Fall 2013 Courses

  • Please note that for the 2013-14 academic year, official course numbers are now four digits. This page only shows the older three-digit course numbers. If you need to see both the old and the new numbers, consult the College Catalogue.
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101. Elementary French I
Erin Curren M 9:30 - 10:25, W 9:30 - 10:25, F 9:30 - 10:25
A study of the basic forms, structures, and vocabulary. Emphasis on listening comprehension and spoken French. Three class hours per week and one weekly conversation session with assistant, plus regular language laboratory assignments. Primarily open to first- and second-year students who have had two years or less of high school French. A limited number of spaces are available for juniors and seniors.
203. Intermediate French I
Jay Ketner M 9:30 - 10:25, W 9:30 - 10:25, F 9:30 - 10:25
A review of basic grammar, which is integrated into more complex patterns of written and spoken French. Short compositions and class discussions require active use of students’ acquired knowledge of French. Three class hours per week and one weekly conversation session with teaching fellow.
203. Intermediate French I
Hanetha Vete-Congolo M 10:30 - 11:25, W 10:30 - 11:25, F 10:30 - 11:25
A review of basic grammar, which is integrated into more complex patterns of written and spoken French. Short compositions and class discussions require active use of students’ acquired knowledge of French. Three class hours per week and one weekly conversation session with teaching fellow.
205. Advanced French through Film
Jay Ketner M 1:00 - 2:25, W 1:00 - 2:25
An introduction to film analysis. Conversation and composition based on a variety of contemporary French and Francophone films. Grammar review and frequent short papers. Emphasis on student participation including short presentations and a variety of oral activities. Three hours per week plus one weekly viewing session for films and weekly conversation session with teaching fellow.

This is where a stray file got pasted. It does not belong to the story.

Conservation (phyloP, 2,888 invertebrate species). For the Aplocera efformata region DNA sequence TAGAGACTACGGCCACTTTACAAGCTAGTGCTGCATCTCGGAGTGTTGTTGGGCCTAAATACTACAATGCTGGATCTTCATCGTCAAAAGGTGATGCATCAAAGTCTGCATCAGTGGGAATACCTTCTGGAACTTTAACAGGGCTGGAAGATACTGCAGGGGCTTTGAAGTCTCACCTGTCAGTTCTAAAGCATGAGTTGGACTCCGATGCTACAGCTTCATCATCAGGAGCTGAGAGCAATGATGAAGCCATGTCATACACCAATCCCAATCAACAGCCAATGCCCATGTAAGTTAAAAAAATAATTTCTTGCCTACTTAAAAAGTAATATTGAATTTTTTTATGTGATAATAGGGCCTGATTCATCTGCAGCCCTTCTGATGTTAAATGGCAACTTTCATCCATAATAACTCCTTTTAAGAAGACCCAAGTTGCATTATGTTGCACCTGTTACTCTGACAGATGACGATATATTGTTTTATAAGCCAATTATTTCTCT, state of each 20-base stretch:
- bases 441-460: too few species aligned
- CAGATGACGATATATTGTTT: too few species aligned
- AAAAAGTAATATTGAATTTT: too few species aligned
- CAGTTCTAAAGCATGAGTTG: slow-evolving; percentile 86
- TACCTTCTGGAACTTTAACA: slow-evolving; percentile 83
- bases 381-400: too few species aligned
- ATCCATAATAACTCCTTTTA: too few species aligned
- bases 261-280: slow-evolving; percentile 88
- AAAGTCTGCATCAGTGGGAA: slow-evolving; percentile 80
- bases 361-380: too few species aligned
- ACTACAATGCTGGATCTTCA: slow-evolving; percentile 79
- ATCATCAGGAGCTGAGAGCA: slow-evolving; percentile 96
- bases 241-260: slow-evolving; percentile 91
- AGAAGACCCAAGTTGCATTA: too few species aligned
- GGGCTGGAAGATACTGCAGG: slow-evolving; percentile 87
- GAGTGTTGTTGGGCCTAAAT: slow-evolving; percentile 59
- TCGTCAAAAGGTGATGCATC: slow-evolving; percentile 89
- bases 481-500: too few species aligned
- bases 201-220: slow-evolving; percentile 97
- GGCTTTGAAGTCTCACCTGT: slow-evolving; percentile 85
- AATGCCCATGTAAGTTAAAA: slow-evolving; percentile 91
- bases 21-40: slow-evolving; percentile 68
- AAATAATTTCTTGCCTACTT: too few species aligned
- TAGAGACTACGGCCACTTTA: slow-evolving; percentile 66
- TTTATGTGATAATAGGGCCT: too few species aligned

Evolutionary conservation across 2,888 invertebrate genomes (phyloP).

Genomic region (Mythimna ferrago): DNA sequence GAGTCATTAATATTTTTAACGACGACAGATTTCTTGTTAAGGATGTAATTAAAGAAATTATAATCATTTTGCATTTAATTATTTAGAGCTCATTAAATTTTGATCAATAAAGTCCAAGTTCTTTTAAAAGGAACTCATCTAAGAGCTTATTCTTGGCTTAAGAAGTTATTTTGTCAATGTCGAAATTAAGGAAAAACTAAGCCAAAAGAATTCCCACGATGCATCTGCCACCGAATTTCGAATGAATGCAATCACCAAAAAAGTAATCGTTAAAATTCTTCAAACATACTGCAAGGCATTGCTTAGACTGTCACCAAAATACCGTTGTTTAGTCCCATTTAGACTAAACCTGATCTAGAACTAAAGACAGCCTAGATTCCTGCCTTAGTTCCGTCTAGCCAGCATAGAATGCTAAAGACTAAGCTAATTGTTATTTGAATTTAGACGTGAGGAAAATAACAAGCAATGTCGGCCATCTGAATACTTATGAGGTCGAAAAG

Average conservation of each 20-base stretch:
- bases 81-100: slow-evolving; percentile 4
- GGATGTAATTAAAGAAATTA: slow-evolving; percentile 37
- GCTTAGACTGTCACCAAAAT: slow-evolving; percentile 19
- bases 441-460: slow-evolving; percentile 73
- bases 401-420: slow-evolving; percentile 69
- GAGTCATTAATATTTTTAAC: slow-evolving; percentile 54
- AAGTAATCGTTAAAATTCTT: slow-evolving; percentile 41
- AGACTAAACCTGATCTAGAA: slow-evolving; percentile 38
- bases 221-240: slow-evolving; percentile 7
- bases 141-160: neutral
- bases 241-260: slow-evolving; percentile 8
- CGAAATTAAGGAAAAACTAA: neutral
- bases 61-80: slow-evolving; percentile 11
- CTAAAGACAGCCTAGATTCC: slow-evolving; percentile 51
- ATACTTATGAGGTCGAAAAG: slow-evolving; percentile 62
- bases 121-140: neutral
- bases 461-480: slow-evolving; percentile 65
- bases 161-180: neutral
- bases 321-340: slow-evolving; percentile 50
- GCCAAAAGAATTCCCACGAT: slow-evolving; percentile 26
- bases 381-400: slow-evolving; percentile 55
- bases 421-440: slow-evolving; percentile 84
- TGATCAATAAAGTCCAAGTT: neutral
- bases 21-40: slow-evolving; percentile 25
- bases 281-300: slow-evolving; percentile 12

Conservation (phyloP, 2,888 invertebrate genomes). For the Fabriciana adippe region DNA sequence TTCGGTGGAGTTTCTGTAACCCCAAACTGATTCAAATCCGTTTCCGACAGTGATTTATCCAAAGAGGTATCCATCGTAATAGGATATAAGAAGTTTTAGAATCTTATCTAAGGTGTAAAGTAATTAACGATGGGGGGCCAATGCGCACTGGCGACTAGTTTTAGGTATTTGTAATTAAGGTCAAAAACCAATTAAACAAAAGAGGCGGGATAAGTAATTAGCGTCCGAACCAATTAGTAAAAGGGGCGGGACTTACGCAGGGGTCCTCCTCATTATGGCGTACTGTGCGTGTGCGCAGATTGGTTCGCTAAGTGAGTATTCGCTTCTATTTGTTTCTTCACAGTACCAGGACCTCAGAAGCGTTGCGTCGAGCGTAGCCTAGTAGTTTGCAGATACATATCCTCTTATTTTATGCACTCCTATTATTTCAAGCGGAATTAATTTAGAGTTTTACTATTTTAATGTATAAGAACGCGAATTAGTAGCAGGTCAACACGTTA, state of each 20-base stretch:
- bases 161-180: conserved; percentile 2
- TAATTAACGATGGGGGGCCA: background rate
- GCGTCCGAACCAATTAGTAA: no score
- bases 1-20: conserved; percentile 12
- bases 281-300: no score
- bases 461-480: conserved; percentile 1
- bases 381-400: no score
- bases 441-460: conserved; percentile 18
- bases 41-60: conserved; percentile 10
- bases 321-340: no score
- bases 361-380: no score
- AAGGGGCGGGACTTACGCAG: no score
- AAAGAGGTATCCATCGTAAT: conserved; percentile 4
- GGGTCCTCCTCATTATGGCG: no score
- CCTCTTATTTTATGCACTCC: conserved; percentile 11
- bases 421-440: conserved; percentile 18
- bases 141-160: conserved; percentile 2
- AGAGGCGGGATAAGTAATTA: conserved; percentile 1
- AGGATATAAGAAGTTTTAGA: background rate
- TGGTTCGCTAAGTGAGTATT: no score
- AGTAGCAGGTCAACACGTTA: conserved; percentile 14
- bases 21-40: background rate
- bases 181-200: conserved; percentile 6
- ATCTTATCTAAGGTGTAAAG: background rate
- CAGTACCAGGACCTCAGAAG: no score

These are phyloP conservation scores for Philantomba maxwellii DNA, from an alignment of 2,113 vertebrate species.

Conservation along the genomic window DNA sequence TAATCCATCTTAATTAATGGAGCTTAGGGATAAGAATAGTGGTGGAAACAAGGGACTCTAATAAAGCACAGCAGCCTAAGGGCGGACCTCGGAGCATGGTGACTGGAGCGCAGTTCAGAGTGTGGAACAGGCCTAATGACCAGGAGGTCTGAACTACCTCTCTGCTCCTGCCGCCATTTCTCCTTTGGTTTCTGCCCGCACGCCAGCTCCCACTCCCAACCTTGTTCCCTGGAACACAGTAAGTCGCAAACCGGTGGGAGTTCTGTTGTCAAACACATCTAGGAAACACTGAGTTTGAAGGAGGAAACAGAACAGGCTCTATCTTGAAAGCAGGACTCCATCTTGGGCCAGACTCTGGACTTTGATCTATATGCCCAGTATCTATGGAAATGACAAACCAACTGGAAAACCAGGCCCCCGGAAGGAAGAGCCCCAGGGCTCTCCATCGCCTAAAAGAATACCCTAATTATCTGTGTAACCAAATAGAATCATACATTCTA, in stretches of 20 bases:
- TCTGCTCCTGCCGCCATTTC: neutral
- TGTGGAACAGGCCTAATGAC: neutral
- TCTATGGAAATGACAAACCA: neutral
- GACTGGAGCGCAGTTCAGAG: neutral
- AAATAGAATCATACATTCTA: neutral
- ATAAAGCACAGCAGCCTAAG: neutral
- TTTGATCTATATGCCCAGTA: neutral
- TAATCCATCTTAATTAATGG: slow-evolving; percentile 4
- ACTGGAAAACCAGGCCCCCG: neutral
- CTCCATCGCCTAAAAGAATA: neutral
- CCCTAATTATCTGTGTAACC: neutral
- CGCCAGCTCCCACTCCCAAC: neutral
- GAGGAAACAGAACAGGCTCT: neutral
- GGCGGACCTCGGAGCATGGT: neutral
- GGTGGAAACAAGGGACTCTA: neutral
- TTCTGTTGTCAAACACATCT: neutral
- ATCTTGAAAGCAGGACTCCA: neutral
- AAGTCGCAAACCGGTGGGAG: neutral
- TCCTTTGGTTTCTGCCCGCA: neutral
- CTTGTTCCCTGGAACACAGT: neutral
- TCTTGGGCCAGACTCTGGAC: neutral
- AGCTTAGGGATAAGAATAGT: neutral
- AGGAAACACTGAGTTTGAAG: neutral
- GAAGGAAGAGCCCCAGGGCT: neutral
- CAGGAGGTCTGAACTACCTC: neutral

205. Advanced French through Film
Charlotte Daniels T 11:30 - 12:55, TH 11:30 - 12:55
An introduction to film analysis. Conversation and composition based on a variety of contemporary French and Francophone films. Grammar review and frequent short papers. Emphasis on student participation including short presentations and a variety of oral activities. Three hours per week plus one weekly viewing session for films and weekly conversation session with teaching fellow.
207. Francophone Cultures
Hanetha Vete-Congolo M 1:00 - 2:25, W 1:00 - 2:25
An introduction to the cultures of various French-speaking regions outside of France. Examines the history, politics, customs, cinema, literature, and the arts of the Francophone world, principally Africa and the Caribbean. Conducted in French.
209. Introduction to the Study and Criticism of Medieval and Early Modern French Literature
Katherine Dauge-Roth M 11:30 - 12:55, W 11:30 - 12:55
An introduction to the literary tradition of France from the Middle Ages to the French Revolution. Students are introduced to major authors and literary movements in their cultural and historical contexts.
325. Witches, Monsters, and Demons: Representing the Occult in Early Modern France
Katherine Dauge-Roth M 6:30 - 9:25
The occult is, by definition, that which is hidden or unknown, yet popular and scholarly fascination with the shadowy and uncertain worlds of witches, monsters, demons, the devil, and the mysteries of nature and the cosmos has fueled attempts by various authorities, writers, and artists to represent and thus to know, control, or exploit the spectacular potential of the occult. Explores early modern and modern representations of occult figures, events, practitioners, and practices in France through historical, literary, journalistic readings, art, film, television, and the Web. Emphasis is placed on the early modern period, but analysis of modern inheritances and interest in the occult parallels investigation of earlier periods throughout the course. Conducted in French.
327. Love, Letters, and Lies
Charlotte Daniels M 2:30 - 3:55, W 2:30 - 3:55
A study of memoir novels; epistolary novels (letters) and autobiography. What does writing have to do with love and desire? What is the role of others in the seemingly personal act of “self-expression”? What is the truth value of writing that circulates in the absence of its author? These and other related issues are explored in the works of the most popular writers of eighteenth-century France: Prévost, Graffigny, Laclos, and Rousseau. Conducted in French.